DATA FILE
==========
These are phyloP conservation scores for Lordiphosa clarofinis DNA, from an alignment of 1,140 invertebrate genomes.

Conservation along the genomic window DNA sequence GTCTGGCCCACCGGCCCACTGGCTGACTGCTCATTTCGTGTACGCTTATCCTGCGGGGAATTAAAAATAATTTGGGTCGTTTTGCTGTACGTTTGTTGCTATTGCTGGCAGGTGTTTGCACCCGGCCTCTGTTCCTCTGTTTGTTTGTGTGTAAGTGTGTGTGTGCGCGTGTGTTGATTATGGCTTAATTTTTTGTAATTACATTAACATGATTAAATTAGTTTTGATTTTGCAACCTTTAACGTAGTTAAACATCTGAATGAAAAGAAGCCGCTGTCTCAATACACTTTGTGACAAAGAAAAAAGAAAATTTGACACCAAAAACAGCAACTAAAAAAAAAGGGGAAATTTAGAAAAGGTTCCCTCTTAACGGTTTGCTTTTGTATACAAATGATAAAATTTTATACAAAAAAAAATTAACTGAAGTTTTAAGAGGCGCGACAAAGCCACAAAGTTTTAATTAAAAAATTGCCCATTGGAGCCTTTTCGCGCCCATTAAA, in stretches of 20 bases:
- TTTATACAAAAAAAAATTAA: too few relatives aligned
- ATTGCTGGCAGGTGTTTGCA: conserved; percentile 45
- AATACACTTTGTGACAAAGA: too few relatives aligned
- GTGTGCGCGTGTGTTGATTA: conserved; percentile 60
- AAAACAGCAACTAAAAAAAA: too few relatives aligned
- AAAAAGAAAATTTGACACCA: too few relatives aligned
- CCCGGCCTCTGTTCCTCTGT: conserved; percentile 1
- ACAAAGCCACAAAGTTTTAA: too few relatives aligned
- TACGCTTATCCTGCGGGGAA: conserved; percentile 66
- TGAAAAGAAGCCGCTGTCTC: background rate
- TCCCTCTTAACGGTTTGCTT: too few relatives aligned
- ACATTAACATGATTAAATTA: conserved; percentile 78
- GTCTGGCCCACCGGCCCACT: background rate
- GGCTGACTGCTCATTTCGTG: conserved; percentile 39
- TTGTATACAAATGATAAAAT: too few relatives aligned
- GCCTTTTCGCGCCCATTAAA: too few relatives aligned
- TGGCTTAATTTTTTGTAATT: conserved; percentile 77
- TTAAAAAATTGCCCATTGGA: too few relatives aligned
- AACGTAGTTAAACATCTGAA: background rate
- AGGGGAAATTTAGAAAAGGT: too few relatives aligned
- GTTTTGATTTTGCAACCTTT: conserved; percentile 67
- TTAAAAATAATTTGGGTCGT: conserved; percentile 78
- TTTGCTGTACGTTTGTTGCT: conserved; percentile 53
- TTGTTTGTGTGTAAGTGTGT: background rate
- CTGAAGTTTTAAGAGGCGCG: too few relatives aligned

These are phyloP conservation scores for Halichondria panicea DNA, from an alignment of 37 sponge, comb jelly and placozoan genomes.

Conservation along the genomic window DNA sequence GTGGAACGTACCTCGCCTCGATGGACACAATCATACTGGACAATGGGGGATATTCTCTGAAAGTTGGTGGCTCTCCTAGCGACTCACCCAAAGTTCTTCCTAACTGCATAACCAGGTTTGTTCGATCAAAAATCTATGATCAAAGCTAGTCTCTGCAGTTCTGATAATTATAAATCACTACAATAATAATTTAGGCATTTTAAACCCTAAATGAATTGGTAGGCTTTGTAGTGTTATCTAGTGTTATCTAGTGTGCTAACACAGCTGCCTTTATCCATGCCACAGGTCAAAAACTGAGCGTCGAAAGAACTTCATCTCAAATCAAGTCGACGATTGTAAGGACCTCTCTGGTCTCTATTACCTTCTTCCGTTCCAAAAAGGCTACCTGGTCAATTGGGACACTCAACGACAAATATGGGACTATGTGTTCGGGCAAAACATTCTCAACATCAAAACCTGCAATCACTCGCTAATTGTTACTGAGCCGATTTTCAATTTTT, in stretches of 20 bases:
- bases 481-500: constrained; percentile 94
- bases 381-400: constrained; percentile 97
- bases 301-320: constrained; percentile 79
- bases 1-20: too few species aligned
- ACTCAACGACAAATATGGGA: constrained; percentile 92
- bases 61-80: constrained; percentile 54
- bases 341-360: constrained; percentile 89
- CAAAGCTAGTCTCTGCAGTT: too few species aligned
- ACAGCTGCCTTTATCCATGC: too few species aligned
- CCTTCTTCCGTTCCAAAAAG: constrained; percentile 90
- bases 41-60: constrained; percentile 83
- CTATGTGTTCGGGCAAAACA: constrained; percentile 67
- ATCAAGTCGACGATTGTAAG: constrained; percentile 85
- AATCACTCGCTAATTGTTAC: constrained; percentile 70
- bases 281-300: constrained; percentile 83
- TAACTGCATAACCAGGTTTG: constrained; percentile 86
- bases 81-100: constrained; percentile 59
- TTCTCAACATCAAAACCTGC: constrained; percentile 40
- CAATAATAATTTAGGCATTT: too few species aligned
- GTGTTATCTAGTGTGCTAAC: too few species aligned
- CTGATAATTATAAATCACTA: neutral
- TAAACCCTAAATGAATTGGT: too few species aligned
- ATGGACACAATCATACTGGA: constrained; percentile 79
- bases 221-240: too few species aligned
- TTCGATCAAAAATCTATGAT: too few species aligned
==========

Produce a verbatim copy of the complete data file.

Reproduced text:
These are phyloP conservation scores for Lordiphosa clarofinis DNA, from an alignment of 1,140 invertebrate genomes.

Conservation along the genomic window DNA sequence GTCTGGCCCACCGGCCCACTGGCTGACTGCTCATTTCGTGTACGCTTATCCTGCGGGGAATTAAAAATAATTTGGGTCGTTTTGCTGTACGTTTGTTGCTATTGCTGGCAGGTGTTTGCACCCGGCCTCTGTTCCTCTGTTTGTTTGTGTGTAAGTGTGTGTGTGCGCGTGTGTTGATTATGGCTTAATTTTTTGTAATTACATTAACATGATTAAATTAGTTTTGATTTTGCAACCTTTAACGTAGTTAAACATCTGAATGAAAAGAAGCCGCTGTCTCAATACACTTTGTGACAAAGAAAAAAGAAAATTTGACACCAAAAACAGCAACTAAAAAAAAAGGGGAAATTTAGAAAAGGTTCCCTCTTAACGGTTTGCTTTTGTATACAAATGATAAAATTTTATACAAAAAAAAATTAACTGAAGTTTTAAGAGGCGCGACAAAGCCACAAAGTTTTAATTAAAAAATTGCCCATTGGAGCCTTTTCGCGCCCATTAAA, in stretches of 20 bases:
- TTTATACAAAAAAAAATTAA: too few relatives aligned
- ATTGCTGGCAGGTGTTTGCA: conserved; percentile 45
- AATACACTTTGTGACAAAGA: too few relatives aligned
- GTGTGCGCGTGTGTTGATTA: conserved; percentile 60
- AAAACAGCAACTAAAAAAAA: too few relatives aligned
- AAAAAGAAAATTTGACACCA: too few relatives aligned
- CCCGGCCTCTGTTCCTCTGT: conserved; percentile 1
- ACAAAGCCACAAAGTTTTAA: too few relatives aligned
- TACGCTTATCCTGCGGGGAA: conserved; percentile 66
- TGAAAAGAAGCCGCTGTCTC: background rate
- TCCCTCTTAACGGTTTGCTT: too few relatives aligned
- ACATTAACATGATTAAATTA: conserved; percentile 78
- GTCTGGCCCACCGGCCCACT: background rate
- GGCTGACTGCTCATTTCGTG: conserved; percentile 39
- TTGTATACAAATGATAAAAT: too few relatives aligned
- GCCTTTTCGCGCCCATTAAA: too few relatives aligned
- TGGCTTAATTTTTTGTAATT: conserved; percentile 77
- TTAAAAAATTGCCCATTGGA: too few relatives aligned
- AACGTAGTTAAACATCTGAA: background rate
- AGGGGAAATTTAGAAAAGGT: too few relatives aligned
- GTTTTGATTTTGCAACCTTT: conserved; percentile 67
- TTAAAAATAATTTGGGTCGT: conserved; percentile 78
- TTTGCTGTACGTTTGTTGCT: conserved; percentile 53
- TTGTTTGTGTGTAAGTGTGT: background rate
- CTGAAGTTTTAAGAGGCGCG: too few relatives aligned

These are phyloP conservation scores for Halichondria panicea DNA, from an alignment of 37 sponge, comb jelly and placozoan genomes.

Conservation along the genomic window DNA sequence GTGGAACGTACCTCGCCTCGATGGACACAATCATACTGGACAATGGGGGATATTCTCTGAAAGTTGGTGGCTCTCCTAGCGACTCACCCAAAGTTCTTCCTAACTGCATAACCAGGTTTGTTCGATCAAAAATCTATGATCAAAGCTAGTCTCTGCAGTTCTGATAATTATAAATCACTACAATAATAATTTAGGCATTTTAAACCCTAAATGAATTGGTAGGCTTTGTAGTGTTATCTAGTGTTATCTAGTGTGCTAACACAGCTGCCTTTATCCATGCCACAGGTCAAAAACTGAGCGTCGAAAGAACTTCATCTCAAATCAAGTCGACGATTGTAAGGACCTCTCTGGTCTCTATTACCTTCTTCCGTTCCAAAAAGGCTACCTGGTCAATTGGGACACTCAACGACAAATATGGGACTATGTGTTCGGGCAAAACATTCTCAACATCAAAACCTGCAATCACTCGCTAATTGTTACTGAGCCGATTTTCAATTTTT, in stretches of 20 bases:
- bases 481-500: constrained; percentile 94
- bases 381-400: constrained; percentile 97
- bases 301-320: constrained; percentile 79
- bases 1-20: too few species aligned
- ACTCAACGACAAATATGGGA: constrained; percentile 92
- bases 61-80: constrained; percentile 54
- bases 341-360: constrained; percentile 89
- CAAAGCTAGTCTCTGCAGTT: too few species aligned
- ACAGCTGCCTTTATCCATGC: too few species aligned
- CCTTCTTCCGTTCCAAAAAG: constrained; percentile 90
- bases 41-60: constrained; percentile 83
- CTATGTGTTCGGGCAAAACA: constrained; percentile 67
- ATCAAGTCGACGATTGTAAG: constrained; percentile 85
- AATCACTCGCTAATTGTTAC: constrained; percentile 70
- bases 281-300: constrained; percentile 83
- TAACTGCATAACCAGGTTTG: constrained; percentile 86
- bases 81-100: constrained; percentile 59
- TTCTCAACATCAAAACCTGC: constrained; percentile 40
- CAATAATAATTTAGGCATTT: too few species aligned
- GTGTTATCTAGTGTGCTAAC: too few species aligned
- CTGATAATTATAAATCACTA: neutral
- TAAACCCTAAATGAATTGGT: too few species aligned
- ATGGACACAATCATACTGGA: constrained; percentile 79
- bases 221-240: too few species aligned
- TTCGATCAAAAATCTATGAT: too few species aligned